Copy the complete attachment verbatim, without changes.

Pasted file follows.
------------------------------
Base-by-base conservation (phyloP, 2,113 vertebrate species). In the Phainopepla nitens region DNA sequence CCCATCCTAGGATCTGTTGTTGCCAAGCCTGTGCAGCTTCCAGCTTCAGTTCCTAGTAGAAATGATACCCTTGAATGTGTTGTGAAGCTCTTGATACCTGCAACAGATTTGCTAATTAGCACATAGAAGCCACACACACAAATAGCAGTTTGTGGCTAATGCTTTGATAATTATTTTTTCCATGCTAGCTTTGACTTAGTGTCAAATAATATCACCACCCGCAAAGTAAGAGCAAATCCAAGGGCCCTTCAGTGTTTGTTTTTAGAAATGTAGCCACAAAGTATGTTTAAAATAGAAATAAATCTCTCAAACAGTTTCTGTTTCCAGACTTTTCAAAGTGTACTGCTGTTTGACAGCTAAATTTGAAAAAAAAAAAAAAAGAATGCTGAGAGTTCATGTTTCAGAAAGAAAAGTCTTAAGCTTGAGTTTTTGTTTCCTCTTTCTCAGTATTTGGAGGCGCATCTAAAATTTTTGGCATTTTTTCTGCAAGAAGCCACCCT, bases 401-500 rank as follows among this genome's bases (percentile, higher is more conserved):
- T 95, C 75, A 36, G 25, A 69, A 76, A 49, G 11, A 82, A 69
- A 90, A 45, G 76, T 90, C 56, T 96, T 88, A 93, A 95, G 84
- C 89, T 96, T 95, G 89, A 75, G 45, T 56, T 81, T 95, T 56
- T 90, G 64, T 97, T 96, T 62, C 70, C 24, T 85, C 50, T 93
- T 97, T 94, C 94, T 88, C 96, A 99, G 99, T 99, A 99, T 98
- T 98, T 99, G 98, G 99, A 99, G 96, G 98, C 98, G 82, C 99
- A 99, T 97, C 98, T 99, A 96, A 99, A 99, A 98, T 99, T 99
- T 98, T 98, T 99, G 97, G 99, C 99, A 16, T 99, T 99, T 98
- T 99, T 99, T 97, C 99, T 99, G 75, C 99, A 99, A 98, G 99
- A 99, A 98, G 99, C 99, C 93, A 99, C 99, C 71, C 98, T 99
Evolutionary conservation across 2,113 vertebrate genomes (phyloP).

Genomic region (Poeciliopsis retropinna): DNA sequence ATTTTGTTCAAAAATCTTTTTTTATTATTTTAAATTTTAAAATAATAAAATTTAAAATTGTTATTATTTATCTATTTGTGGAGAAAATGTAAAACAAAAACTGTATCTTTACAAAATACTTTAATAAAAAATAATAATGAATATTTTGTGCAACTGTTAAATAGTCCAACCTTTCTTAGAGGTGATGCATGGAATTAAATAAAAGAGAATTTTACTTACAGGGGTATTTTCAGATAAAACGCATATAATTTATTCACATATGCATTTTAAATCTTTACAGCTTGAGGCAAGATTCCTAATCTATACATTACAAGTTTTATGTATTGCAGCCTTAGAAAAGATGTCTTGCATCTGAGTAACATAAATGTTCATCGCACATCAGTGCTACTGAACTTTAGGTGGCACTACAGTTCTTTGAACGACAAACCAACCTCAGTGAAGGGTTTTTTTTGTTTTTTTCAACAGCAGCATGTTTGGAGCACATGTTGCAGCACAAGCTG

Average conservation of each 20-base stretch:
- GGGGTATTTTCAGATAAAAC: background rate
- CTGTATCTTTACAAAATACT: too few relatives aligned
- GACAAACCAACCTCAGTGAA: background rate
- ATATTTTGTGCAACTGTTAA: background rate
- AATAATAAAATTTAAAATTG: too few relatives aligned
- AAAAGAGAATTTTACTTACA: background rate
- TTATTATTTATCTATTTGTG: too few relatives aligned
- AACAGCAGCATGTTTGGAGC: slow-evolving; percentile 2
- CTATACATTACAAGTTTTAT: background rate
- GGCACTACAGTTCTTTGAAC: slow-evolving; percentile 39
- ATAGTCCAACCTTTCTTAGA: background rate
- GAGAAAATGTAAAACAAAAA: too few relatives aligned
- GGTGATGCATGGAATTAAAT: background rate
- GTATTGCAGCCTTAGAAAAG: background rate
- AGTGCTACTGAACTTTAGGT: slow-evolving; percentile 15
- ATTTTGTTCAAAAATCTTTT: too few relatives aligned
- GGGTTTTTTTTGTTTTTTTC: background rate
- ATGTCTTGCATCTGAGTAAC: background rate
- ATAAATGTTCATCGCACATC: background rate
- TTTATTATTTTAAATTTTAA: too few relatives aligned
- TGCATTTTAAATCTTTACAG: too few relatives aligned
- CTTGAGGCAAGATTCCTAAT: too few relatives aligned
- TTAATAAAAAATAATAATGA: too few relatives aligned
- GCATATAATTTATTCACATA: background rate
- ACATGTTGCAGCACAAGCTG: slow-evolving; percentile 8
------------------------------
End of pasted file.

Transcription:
Base-by-base conservation (phyloP, 2,113 vertebrate species). In the Phainopepla nitens region DNA sequence CCCATCCTAGGATCTGTTGTTGCCAAGCCTGTGCAGCTTCCAGCTTCAGTTCCTAGTAGAAATGATACCCTTGAATGTGTTGTGAAGCTCTTGATACCTGCAACAGATTTGCTAATTAGCACATAGAAGCCACACACACAAATAGCAGTTTGTGGCTAATGCTTTGATAATTATTTTTTCCATGCTAGCTTTGACTTAGTGTCAAATAATATCACCACCCGCAAAGTAAGAGCAAATCCAAGGGCCCTTCAGTGTTTGTTTTTAGAAATGTAGCCACAAAGTATGTTTAAAATAGAAATAAATCTCTCAAACAGTTTCTGTTTCCAGACTTTTCAAAGTGTACTGCTGTTTGACAGCTAAATTTGAAAAAAAAAAAAAAAGAATGCTGAGAGTTCATGTTTCAGAAAGAAAAGTCTTAAGCTTGAGTTTTTGTTTCCTCTTTCTCAGTATTTGGAGGCGCATCTAAAATTTTTGGCATTTTTTCTGCAAGAAGCCACCCT, bases 401-500 rank as follows among this genome's bases (percentile, higher is more conserved):
- T 95, C 75, A 36, G 25, A 69, A 76, A 49, G 11, A 82, A 69
- A 90, A 45, G 76, T 90, C 56, T 96, T 88, A 93, A 95, G 84
- C 89, T 96, T 95, G 89, A 75, G 45, T 56, T 81, T 95, T 56
- T 90, G 64, T 97, T 96, T 62, C 70, C 24, T 85, C 50, T 93
- T 97, T 94, C 94, T 88, C 96, A 99, G 99, T 99, A 99, T 98
- T 98, T 99, G 98, G 99, A 99, G 96, G 98, C 98, G 82, C 99
- A 99, T 97, C 98, T 99, A 96, A 99, A 99, A 98, T 99, T 99
- T 98, T 98, T 99, G 97, G 99, C 99, A 16, T 99, T 99, T 98
- T 99, T 99, T 97, C 99, T 99, G 75, C 99, A 99, A 98, G 99
- A 99, A 98, G 99, C 99, C 93, A 99, C 99, C 71, C 98, T 99
Evolutionary conservation across 2,113 vertebrate genomes (phyloP).

Genomic region (Poeciliopsis retropinna): DNA sequence ATTTTGTTCAAAAATCTTTTTTTATTATTTTAAATTTTAAAATAATAAAATTTAAAATTGTTATTATTTATCTATTTGTGGAGAAAATGTAAAACAAAAACTGTATCTTTACAAAATACTTTAATAAAAAATAATAATGAATATTTTGTGCAACTGTTAAATAGTCCAACCTTTCTTAGAGGTGATGCATGGAATTAAATAAAAGAGAATTTTACTTACAGGGGTATTTTCAGATAAAACGCATATAATTTATTCACATATGCATTTTAAATCTTTACAGCTTGAGGCAAGATTCCTAATCTATACATTACAAGTTTTATGTATTGCAGCCTTAGAAAAGATGTCTTGCATCTGAGTAACATAAATGTTCATCGCACATCAGTGCTACTGAACTTTAGGTGGCACTACAGTTCTTTGAACGACAAACCAACCTCAGTGAAGGGTTTTTTTTGTTTTTTTCAACAGCAGCATGTTTGGAGCACATGTTGCAGCACAAGCTG

Average conservation of each 20-base stretch:
- GGGGTATTTTCAGATAAAAC: background rate
- CTGTATCTTTACAAAATACT: too few relatives aligned
- GACAAACCAACCTCAGTGAA: background rate
- ATATTTTGTGCAACTGTTAA: background rate
- AATAATAAAATTTAAAATTG: too few relatives aligned
- AAAAGAGAATTTTACTTACA: background rate
- TTATTATTTATCTATTTGTG: too few relatives aligned
- AACAGCAGCATGTTTGGAGC: slow-evolving; percentile 2
- CTATACATTACAAGTTTTAT: background rate
- GGCACTACAGTTCTTTGAAC: slow-evolving; percentile 39
- ATAGTCCAACCTTTCTTAGA: background rate
- GAGAAAATGTAAAACAAAAA: too few relatives aligned
- GGTGATGCATGGAATTAAAT: background rate
- GTATTGCAGCCTTAGAAAAG: background rate
- AGTGCTACTGAACTTTAGGT: slow-evolving; percentile 15
- ATTTTGTTCAAAAATCTTTT: too few relatives aligned
- GGGTTTTTTTTGTTTTTTTC: background rate
- ATGTCTTGCATCTGAGTAAC: background rate
- ATAAATGTTCATCGCACATC: background rate
- TTTATTATTTTAAATTTTAA: too few relatives aligned
- TGCATTTTAAATCTTTACAG: too few relatives aligned
- CTTGAGGCAAGATTCCTAAT: too few relatives aligned
- TTAATAAAAAATAATAATGA: too few relatives aligned
- GCATATAATTTATTCACATA: background rate
- ACATGTTGCAGCACAAGCTG: slow-evolving; percentile 8